Slave to the Payday Lender | Jackson Free Press | Jackson, MS

Slave to the Payday Lender

Bill Bynum, chief executive officer of Hope Enterprise Corp., said payday lenders are spreading like wildfire in Mississippi.

Bill Bynum, chief executive officer of Hope Enterprise Corp., said payday lenders are spreading like wildfire in Mississippi. Photo by Trip Burns


Paheadra Robinson directs the Mississippi Center for Justice’s consumer-protection programs and has seen the influence payday lenders have on the Mississippi Legislature.

Three years ago, when Diane Williams starting experiencing unusual sharp pains in the back of her leg, the discomfort grew so severe that she visited a hospital emergency room. At the time, she was already seeing her doctor a lot and, even though she had health insurance, Williams incurred enough out-of-pocket expenses that the bills continued to mount.

She turned to a local neighborhood financial institution—Tower Loan.

Headquartered in Flowood, Tower Loan operates storefront consumer-installment loan businesses in more than 150 cities in Mississippi, Louisiana, Alabama, Missouri and Illinois. The company markets itself as a solution for people who encounter unexpected expenses, providing short-term loans to cover situations like Williams' doctor bills.

"They were real nice," Williams recalls of the day she walked into the store to borrow more than $500. "I didn't have a problem getting a loan with them at all. It didn't take very long."

Williams says she made monthly payments on time, but the loans' high interest rate took a bite out of the paycheck she earns working for a local government agency. So she became a repeat customer. Sometimes, she would take out more loans in addition to money she had already borrowed.

"The note was real expensive, but I needed the loan so bad because I was trying to get rid of those medical bills," Williams said.

Mississippi Gold Rush

Williams' story serves as a Rorschach test for customers of consumer-installment and payday-loan businesses.

The lenders would consider Williams' experience a win-win: She took advantage of their service to get herself out of a financial jam and, in doing so, helped Tower Loan make a profit and provide jobs to Mississippi residents. On the other hand, critics of businesses that offer small, short-term loans argue that to earn a fast buck, the companies exploit the desperation of poor people and people of color who often lack access to traditional banks.

Eventually, a co-worker introduced Williams to Hope Credit Union, which loaned her the cash to pay off her Tower Loan bills and charged her a much lower interest rate—17.2 percent instead of Tower's 29 percent.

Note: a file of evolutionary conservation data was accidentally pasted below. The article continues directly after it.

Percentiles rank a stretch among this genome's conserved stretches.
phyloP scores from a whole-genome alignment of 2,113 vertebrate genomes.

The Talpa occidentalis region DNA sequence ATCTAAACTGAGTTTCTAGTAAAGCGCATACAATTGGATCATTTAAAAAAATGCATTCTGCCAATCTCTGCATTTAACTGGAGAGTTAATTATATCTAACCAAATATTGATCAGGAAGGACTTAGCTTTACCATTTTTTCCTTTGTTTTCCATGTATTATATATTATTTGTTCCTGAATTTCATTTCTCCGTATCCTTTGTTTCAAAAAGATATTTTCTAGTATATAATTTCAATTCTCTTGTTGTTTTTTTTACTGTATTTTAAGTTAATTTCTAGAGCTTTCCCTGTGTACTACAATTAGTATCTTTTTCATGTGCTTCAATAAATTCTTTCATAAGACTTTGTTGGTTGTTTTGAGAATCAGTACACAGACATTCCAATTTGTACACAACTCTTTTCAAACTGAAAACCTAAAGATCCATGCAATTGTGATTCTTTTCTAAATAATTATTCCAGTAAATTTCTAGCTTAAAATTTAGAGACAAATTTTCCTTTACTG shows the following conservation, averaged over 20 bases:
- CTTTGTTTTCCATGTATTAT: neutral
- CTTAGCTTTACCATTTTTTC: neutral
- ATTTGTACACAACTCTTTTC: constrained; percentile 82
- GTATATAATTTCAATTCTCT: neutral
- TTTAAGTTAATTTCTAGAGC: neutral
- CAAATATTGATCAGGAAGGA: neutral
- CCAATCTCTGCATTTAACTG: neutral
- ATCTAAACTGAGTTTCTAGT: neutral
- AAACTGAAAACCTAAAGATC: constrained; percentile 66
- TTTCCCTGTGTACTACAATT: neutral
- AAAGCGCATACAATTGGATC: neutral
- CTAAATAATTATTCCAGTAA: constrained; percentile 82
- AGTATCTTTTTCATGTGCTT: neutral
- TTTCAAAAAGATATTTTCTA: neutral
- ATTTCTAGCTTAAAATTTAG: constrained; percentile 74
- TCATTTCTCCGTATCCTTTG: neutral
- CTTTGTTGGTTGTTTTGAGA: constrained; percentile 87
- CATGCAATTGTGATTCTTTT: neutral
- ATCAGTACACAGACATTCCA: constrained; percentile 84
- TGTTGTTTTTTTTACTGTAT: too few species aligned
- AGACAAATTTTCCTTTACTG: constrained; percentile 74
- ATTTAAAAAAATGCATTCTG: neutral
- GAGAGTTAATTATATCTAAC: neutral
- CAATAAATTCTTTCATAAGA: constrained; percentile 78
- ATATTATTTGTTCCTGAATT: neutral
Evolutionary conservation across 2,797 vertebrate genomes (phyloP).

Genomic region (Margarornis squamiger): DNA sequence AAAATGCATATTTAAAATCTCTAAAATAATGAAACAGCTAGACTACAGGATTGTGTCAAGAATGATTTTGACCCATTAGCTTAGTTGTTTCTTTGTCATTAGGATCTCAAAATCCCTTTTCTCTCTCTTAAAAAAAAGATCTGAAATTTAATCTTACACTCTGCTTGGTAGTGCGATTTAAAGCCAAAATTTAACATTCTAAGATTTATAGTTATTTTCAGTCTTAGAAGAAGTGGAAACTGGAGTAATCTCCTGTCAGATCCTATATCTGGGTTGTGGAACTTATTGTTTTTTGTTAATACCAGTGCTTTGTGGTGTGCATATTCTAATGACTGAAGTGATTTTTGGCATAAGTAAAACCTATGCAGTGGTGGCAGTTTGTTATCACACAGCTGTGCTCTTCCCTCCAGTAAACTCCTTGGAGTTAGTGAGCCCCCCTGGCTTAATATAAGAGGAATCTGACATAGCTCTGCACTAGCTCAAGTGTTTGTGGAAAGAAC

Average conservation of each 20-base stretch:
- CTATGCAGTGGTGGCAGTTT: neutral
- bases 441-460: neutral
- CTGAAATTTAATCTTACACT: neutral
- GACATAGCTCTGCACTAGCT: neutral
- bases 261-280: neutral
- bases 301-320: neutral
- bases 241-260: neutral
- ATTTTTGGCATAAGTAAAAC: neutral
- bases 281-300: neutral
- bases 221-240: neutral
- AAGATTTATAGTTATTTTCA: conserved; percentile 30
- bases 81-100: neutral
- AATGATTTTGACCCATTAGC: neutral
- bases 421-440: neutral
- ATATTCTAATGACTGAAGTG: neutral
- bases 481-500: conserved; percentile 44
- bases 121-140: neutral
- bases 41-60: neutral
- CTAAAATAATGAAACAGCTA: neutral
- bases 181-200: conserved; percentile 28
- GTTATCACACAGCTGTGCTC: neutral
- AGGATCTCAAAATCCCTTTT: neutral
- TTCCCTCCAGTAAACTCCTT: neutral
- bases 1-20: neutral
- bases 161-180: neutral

Bill Bynum, chief executive officer of Hope Enterprise Corp. and Hope Credit Union, said Williams is pretty typical of people whom Hope has helped to get out of what he calls "debt traps"—quick-cash lenders count on customers not being able to pay the money back on time, he said. Borrowers then need to extend the life of their loan, incurring more fees.

"While on the surface, it's marketed as a short-term service for emergencies, payday loans, in reality, are not that. When the average loan rolls over nine or 10 times, that's not a short-term loan," Bynum said.

And the long-term profit picture for quick-cash lenders—which include payday-advance companies, title-loan businesses, installment lenders and pawnbrokers—looks bright. Nationally, short-term lenders rake in fees totaling between $3 billion and $4 billion annually, and they frequently have the backing of the nation's largest banks, including Bank of America, JP Morgan Chase and Wells Fargo. These businesses handle an estimated loan volume of $40 billion every year.

Mississippi is particularly fertile ground for the industry. In total, more than 1,000 short-term lenders operate in the state, records from the Mississippi Department of Banking reveal. MDB regulates the industry under the Check Cashers Act.

In 2011, the Center for Responsible Lending and Consumer Federation of America surveyed state regulatory agencies and published a state-by-state breakdown of payday-loan fees. Mississippi tied with Wisconsin for the highest annual-percentage rates charged, at 574 percent. The survey shows that Mississippi's $267 million in annual fees collected ranked fourth in the nation behind California, Texas, Louisiana and Florida.